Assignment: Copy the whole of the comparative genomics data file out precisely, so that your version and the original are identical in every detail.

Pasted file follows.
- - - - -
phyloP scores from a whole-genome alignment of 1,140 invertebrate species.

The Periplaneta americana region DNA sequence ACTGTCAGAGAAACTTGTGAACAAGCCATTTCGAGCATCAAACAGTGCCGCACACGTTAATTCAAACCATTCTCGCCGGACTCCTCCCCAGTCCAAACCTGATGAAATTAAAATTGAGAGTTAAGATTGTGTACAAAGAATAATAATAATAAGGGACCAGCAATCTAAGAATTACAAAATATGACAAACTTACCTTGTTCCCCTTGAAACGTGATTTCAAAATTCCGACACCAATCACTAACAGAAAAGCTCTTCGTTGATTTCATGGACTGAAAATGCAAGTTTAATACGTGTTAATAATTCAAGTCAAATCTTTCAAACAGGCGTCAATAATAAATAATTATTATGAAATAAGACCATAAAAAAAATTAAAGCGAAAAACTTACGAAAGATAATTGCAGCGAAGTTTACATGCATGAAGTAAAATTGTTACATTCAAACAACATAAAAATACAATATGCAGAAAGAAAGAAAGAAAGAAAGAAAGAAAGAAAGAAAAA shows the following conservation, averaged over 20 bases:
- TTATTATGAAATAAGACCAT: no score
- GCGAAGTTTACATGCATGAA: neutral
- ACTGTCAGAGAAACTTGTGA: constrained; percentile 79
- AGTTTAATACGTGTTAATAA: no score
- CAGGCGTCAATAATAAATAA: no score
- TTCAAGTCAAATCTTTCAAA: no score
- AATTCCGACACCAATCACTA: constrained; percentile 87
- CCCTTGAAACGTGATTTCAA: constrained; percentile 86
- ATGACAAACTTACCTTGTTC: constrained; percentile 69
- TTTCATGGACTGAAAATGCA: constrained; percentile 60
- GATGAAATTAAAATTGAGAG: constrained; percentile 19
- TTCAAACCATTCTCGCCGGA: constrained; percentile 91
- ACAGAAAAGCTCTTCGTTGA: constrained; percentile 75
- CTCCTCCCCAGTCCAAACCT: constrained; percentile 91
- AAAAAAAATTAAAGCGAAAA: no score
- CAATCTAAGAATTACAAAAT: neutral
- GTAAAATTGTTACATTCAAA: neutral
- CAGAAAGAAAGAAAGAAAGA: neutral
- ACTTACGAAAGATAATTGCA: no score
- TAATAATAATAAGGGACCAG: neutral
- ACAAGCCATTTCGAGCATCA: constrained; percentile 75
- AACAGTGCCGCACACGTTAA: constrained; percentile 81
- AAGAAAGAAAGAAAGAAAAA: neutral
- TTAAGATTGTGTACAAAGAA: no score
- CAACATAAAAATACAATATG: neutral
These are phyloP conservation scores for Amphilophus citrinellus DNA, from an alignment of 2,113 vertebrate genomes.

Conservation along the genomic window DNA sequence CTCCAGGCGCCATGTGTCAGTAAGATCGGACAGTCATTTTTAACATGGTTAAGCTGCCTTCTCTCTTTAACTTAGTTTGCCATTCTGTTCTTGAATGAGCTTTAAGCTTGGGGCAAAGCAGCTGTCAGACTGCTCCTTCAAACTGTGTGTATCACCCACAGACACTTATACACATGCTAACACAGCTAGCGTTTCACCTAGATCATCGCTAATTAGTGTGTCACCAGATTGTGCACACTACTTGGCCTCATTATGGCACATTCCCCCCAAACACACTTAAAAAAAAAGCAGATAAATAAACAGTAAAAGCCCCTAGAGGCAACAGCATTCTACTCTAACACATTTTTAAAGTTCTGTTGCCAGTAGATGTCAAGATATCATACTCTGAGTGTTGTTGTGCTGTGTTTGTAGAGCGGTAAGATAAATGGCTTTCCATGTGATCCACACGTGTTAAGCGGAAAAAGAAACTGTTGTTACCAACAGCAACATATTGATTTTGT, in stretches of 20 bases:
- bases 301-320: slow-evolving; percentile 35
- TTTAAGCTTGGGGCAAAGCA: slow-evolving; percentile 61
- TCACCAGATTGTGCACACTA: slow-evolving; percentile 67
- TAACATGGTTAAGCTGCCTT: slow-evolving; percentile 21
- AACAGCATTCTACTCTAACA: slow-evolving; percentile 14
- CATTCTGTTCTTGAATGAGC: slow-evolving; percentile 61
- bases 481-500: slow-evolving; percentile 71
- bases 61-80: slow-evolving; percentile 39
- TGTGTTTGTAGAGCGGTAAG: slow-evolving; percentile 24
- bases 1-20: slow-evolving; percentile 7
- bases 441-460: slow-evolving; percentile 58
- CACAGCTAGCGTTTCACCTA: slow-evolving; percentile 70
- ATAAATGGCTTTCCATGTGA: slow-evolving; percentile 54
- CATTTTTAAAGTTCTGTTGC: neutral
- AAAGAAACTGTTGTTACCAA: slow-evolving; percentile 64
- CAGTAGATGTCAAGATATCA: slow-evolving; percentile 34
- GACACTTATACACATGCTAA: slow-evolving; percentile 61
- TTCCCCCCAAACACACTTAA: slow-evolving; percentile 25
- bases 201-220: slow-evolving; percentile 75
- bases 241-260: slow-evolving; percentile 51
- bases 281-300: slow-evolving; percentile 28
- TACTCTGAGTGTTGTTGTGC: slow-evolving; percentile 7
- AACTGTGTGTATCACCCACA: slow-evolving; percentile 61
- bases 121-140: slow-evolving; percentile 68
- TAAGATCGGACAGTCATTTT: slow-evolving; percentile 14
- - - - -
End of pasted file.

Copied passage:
phyloP scores from a whole-genome alignment of 1,140 invertebrate species.

The Periplaneta americana region DNA sequence ACTGTCAGAGAAACTTGTGAACAAGCCATTTCGAGCATCAAACAGTGCCGCACACGTTAATTCAAACCATTCTCGCCGGACTCCTCCCCAGTCCAAACCTGATGAAATTAAAATTGAGAGTTAAGATTGTGTACAAAGAATAATAATAATAAGGGACCAGCAATCTAAGAATTACAAAATATGACAAACTTACCTTGTTCCCCTTGAAACGTGATTTCAAAATTCCGACACCAATCACTAACAGAAAAGCTCTTCGTTGATTTCATGGACTGAAAATGCAAGTTTAATACGTGTTAATAATTCAAGTCAAATCTTTCAAACAGGCGTCAATAATAAATAATTATTATGAAATAAGACCATAAAAAAAATTAAAGCGAAAAACTTACGAAAGATAATTGCAGCGAAGTTTACATGCATGAAGTAAAATTGTTACATTCAAACAACATAAAAATACAATATGCAGAAAGAAAGAAAGAAAGAAAGAAAGAAAGAAAGAAAAA shows the following conservation, averaged over 20 bases:
- TTATTATGAAATAAGACCAT: no score
- GCGAAGTTTACATGCATGAA: neutral
- ACTGTCAGAGAAACTTGTGA: constrained; percentile 79
- AGTTTAATACGTGTTAATAA: no score
- CAGGCGTCAATAATAAATAA: no score
- TTCAAGTCAAATCTTTCAAA: no score
- AATTCCGACACCAATCACTA: constrained; percentile 87
- CCCTTGAAACGTGATTTCAA: constrained; percentile 86
- ATGACAAACTTACCTTGTTC: constrained; percentile 69
- TTTCATGGACTGAAAATGCA: constrained; percentile 60
- GATGAAATTAAAATTGAGAG: constrained; percentile 19
- TTCAAACCATTCTCGCCGGA: constrained; percentile 91
- ACAGAAAAGCTCTTCGTTGA: constrained; percentile 75
- CTCCTCCCCAGTCCAAACCT: constrained; percentile 91
- AAAAAAAATTAAAGCGAAAA: no score
- CAATCTAAGAATTACAAAAT: neutral
- GTAAAATTGTTACATTCAAA: neutral
- CAGAAAGAAAGAAAGAAAGA: neutral
- ACTTACGAAAGATAATTGCA: no score
- TAATAATAATAAGGGACCAG: neutral
- ACAAGCCATTTCGAGCATCA: constrained; percentile 75
- AACAGTGCCGCACACGTTAA: constrained; percentile 81
- AAGAAAGAAAGAAAGAAAAA: neutral
- TTAAGATTGTGTACAAAGAA: no score
- CAACATAAAAATACAATATG: neutral
These are phyloP conservation scores for Amphilophus citrinellus DNA, from an alignment of 2,113 vertebrate genomes.

Conservation along the genomic window DNA sequence CTCCAGGCGCCATGTGTCAGTAAGATCGGACAGTCATTTTTAACATGGTTAAGCTGCCTTCTCTCTTTAACTTAGTTTGCCATTCTGTTCTTGAATGAGCTTTAAGCTTGGGGCAAAGCAGCTGTCAGACTGCTCCTTCAAACTGTGTGTATCACCCACAGACACTTATACACATGCTAACACAGCTAGCGTTTCACCTAGATCATCGCTAATTAGTGTGTCACCAGATTGTGCACACTACTTGGCCTCATTATGGCACATTCCCCCCAAACACACTTAAAAAAAAAGCAGATAAATAAACAGTAAAAGCCCCTAGAGGCAACAGCATTCTACTCTAACACATTTTTAAAGTTCTGTTGCCAGTAGATGTCAAGATATCATACTCTGAGTGTTGTTGTGCTGTGTTTGTAGAGCGGTAAGATAAATGGCTTTCCATGTGATCCACACGTGTTAAGCGGAAAAAGAAACTGTTGTTACCAACAGCAACATATTGATTTTGT, in stretches of 20 bases:
- bases 301-320: slow-evolving; percentile 35
- TTTAAGCTTGGGGCAAAGCA: slow-evolving; percentile 61
- TCACCAGATTGTGCACACTA: slow-evolving; percentile 67
- TAACATGGTTAAGCTGCCTT: slow-evolving; percentile 21
- AACAGCATTCTACTCTAACA: slow-evolving; percentile 14
- CATTCTGTTCTTGAATGAGC: slow-evolving; percentile 61
- bases 481-500: slow-evolving; percentile 71
- bases 61-80: slow-evolving; percentile 39
- TGTGTTTGTAGAGCGGTAAG: slow-evolving; percentile 24
- bases 1-20: slow-evolving; percentile 7
- bases 441-460: slow-evolving; percentile 58
- CACAGCTAGCGTTTCACCTA: slow-evolving; percentile 70
- ATAAATGGCTTTCCATGTGA: slow-evolving; percentile 54
- CATTTTTAAAGTTCTGTTGC: neutral
- AAAGAAACTGTTGTTACCAA: slow-evolving; percentile 64
- CAGTAGATGTCAAGATATCA: slow-evolving; percentile 34
- GACACTTATACACATGCTAA: slow-evolving; percentile 61
- TTCCCCCCAAACACACTTAA: slow-evolving; percentile 25
- bases 201-220: slow-evolving; percentile 75
- bases 241-260: slow-evolving; percentile 51
- bases 281-300: slow-evolving; percentile 28
- TACTCTGAGTGTTGTTGTGC: slow-evolving; percentile 7
- AACTGTGTGTATCACCCACA: slow-evolving; percentile 61
- bases 121-140: slow-evolving; percentile 68
- TAAGATCGGACAGTCATTTT: slow-evolving; percentile 14